Following a Week 9 bye, the Seahawks head to Green Bay this weekend to face a 7-2 Packers squad that is unsure if it will have reigning NFL MVP Aaron Rodgers, who missed last week's game on the COVID-19 list. To learn more about this week's opponent, we reached out to Packers.com senior writer Mike Spofford with five questions about the NFC North-leading Packers.
Realizing there won't be clarity on Aaron Rodgers' status until the end of the week, how has that whole situation affected the team over the past couple of weeks both on and off the field?
Spofford: I think the team misses its leader both on and off the field, as expected, but the players are adept at locking in on their responsibilities and preparing the same way every week. That's been a hallmark of the LaFleur era. As for the controversy or firestorm or whatever you want to call it, they can stay pretty insulated from it, in part because the media isn't coming into the locker room every day anymore. The situation certainly can't be characterized as a distraction for the entire team based on the way the defense played in Kansas City.
Sticking with quarterbacks, if it's Rodgers, what kind of preparation can he do this week while away from the team? And if it's Jordan Love, what did he show last week, and how much better are he and the team expecting him to be having gotten that first start under his belt?
Spofford: Rodgers will be involved in the game-planning and other meetings via Zoom all week, with an eye toward getting medical clearance to rejoin the team on Saturday, when the offense will have its final walk-through. Love will take all the first-team practice reps again this week, Wednesday through Friday, and it's natural to expect improvement if he plays again, especially with this game at home vs. raucously loud Arrowhead Stadium. He showed how athletic he is, facing an onslaught of all-out blitzes by the Chiefs but taking only one sack. For all the offensive struggles in KC, he also showed he doesn't get rattled. He stood in there and took the hits, and he battled to the end. He got the offense into a good rhythm in the fourth quarter, but it was too little, too late.
The Packers have been a good defensive team for a few years now, but look to be playing at an even higher level this year, including holding three of their last four opponents to 14 or fewer points. What has gone well for Green Bay on that side of the ball this season, particularly with some key pieces missing due to injury?
Spofford: That's been the most encouraging aspect, how the defense has weathered a spate of injuries and not only held up but continued to improve. The acquisition of inside linebacker De'Vondre Campbell is the biggest difference from prior years. His presence and playmaking (TFLs, pressures, turnovers) have just changed how this defense looks in the middle of the field, and now second-year pro Krys Barnes is coming on strong as his partner at that position. Barnes just played his best game as a pro in KC. The other major factor is the steadiness of the safety tandem of Adrian Amos and Darnell Savage, who are in their third year together. The Packers have made week-to-week adjustments based on who's available at cornerback, but the communication and coverages have been executed smoothly in part thanks to effective safety play.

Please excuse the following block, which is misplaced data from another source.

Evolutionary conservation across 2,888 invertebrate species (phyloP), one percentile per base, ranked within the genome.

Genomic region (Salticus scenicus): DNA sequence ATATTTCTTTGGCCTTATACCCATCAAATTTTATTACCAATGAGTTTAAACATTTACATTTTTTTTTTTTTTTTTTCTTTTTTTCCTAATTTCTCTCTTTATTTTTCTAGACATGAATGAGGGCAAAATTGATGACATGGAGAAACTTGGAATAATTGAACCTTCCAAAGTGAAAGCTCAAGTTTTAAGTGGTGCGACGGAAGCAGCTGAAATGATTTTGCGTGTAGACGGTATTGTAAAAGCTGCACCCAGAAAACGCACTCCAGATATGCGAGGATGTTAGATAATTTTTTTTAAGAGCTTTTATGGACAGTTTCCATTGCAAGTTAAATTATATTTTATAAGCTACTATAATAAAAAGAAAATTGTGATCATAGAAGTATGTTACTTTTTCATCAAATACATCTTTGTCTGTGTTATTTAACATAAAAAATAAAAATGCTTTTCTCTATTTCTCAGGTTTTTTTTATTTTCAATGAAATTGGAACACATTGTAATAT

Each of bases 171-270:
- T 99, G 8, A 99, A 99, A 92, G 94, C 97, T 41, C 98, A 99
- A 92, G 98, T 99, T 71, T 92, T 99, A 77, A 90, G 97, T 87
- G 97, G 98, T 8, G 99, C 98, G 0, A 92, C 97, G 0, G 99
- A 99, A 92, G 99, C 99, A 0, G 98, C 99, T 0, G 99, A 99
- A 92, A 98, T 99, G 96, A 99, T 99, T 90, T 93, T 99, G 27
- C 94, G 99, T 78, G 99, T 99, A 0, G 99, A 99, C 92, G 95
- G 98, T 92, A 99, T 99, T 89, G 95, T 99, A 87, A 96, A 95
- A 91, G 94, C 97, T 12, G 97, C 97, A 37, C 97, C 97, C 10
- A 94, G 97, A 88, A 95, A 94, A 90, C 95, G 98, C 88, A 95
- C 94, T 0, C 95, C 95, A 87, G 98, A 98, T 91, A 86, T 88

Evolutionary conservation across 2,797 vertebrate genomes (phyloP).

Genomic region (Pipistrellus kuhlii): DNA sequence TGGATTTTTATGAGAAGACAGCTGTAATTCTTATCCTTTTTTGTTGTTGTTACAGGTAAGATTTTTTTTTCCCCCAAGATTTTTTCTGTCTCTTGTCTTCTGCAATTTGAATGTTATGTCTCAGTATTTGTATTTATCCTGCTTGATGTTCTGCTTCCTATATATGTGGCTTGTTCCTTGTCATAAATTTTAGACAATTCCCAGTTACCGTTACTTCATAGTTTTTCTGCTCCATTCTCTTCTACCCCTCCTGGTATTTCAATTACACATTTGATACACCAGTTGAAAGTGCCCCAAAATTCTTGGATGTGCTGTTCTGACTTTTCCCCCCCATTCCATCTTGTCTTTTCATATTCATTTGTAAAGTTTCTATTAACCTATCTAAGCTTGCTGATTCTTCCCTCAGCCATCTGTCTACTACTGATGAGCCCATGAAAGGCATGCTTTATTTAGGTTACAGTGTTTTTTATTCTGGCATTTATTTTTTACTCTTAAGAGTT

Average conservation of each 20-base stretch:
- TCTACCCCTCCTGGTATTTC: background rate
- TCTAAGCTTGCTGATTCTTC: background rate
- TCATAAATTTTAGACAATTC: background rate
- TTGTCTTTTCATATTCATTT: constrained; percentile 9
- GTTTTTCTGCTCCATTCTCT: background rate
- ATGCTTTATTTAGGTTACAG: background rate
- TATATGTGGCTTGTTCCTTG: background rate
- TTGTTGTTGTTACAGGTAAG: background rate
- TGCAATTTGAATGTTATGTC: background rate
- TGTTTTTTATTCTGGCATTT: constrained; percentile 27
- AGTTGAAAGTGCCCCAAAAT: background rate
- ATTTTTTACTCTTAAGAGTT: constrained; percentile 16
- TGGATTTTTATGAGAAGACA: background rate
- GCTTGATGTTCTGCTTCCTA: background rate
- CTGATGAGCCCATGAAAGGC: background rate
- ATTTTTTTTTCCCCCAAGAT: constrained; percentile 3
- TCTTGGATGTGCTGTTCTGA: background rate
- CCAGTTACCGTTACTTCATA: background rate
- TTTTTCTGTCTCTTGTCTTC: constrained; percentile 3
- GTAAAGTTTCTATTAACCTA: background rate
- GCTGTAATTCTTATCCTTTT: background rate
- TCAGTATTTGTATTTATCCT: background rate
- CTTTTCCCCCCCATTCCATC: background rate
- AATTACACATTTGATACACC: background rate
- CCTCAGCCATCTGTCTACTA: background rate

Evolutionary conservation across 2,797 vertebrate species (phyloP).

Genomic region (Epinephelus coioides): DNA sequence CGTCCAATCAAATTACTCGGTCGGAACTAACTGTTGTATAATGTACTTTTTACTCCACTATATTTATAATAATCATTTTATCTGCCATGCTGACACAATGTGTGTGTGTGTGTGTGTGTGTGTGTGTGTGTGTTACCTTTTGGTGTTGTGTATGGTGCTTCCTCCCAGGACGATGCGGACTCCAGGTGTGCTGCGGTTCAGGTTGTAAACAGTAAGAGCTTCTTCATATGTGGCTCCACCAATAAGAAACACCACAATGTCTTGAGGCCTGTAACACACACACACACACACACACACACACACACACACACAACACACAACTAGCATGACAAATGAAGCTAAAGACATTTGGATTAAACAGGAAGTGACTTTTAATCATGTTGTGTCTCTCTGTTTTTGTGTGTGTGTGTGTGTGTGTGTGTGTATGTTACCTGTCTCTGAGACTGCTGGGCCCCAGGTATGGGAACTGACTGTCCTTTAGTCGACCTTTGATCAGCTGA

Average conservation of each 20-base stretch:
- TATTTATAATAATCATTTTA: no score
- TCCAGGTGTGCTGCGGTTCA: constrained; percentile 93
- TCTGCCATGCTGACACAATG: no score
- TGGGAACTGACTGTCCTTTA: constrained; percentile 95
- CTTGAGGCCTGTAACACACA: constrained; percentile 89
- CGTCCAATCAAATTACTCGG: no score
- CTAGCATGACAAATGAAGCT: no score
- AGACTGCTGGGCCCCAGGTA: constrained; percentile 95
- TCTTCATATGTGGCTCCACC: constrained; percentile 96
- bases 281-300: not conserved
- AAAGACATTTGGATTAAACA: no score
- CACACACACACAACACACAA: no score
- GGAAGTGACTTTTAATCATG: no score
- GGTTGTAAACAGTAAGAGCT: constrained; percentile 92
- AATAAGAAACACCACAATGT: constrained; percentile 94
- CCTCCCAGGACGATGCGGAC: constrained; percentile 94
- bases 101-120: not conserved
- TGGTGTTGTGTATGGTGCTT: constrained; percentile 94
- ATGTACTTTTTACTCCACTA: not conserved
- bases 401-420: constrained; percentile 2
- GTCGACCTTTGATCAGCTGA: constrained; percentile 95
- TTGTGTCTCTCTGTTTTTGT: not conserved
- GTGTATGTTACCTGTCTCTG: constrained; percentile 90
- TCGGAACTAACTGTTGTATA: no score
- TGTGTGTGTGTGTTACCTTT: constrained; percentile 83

How big of a concern is Green Bay's play on special teams so far this season? It seems that was a big culprit in last weekend's loss and has been an issue throughout the year, yes?
Spofford: In certain games, it seems when things go wrong on special teams, they go really wrong. The Packers made a big upgrade at punter this season, but they're going through a lot of ups and downs with a rookie punt returner and with their kickoff coverage unit. Green Bay allowed a 68-yard kickoff return early in the year and as a result, opponents are inclined to challenge the Packers rather than take touchbacks. Most glaringly, the placekicking operation has had issues with snaps, holds and protection, or sometimes all of the above. Kicker Mason Crosby missed two field goals through all of the 2019 and 2020 seasons, and he's missed six already this year, not all his fault.
What are a couple of matchups you're looking forward to seeing play out on Sunday?
Spofford: The Packers' RB tandem of Aaron Jones and AJ Dillon vs. Seattle's run defense, and how Green Bay's secondary defends DK Metcalf and Tyler Lockett. Matt LaFleur really regretted not running the ball more last week, and when he's had such misgivings in the past, he usually recommits to the run the next week. With the pass coverage, Kevin King returned from injury and played well in KC, but rookie first-rounder Eric Stokes was out and his status is iffy. Rasul Douglas has been a valuable veteran addition at corner, and Chandon Sullivan has been steady in the slot. Usually, the Packers let their corners play a side and they rarely match up against specific guys, but last month in Cincinnati they had Stokes on Ja'Marr Chase most of the time. Metcalf and Lockett are such different guys as a 1-2 punch I'm genuinely curious to see what the Packers decide to do.
Take a look back through history at the Seahawks' matchups against the Packers as the two teams get ready to face off during Week 10 at Lambeau Field.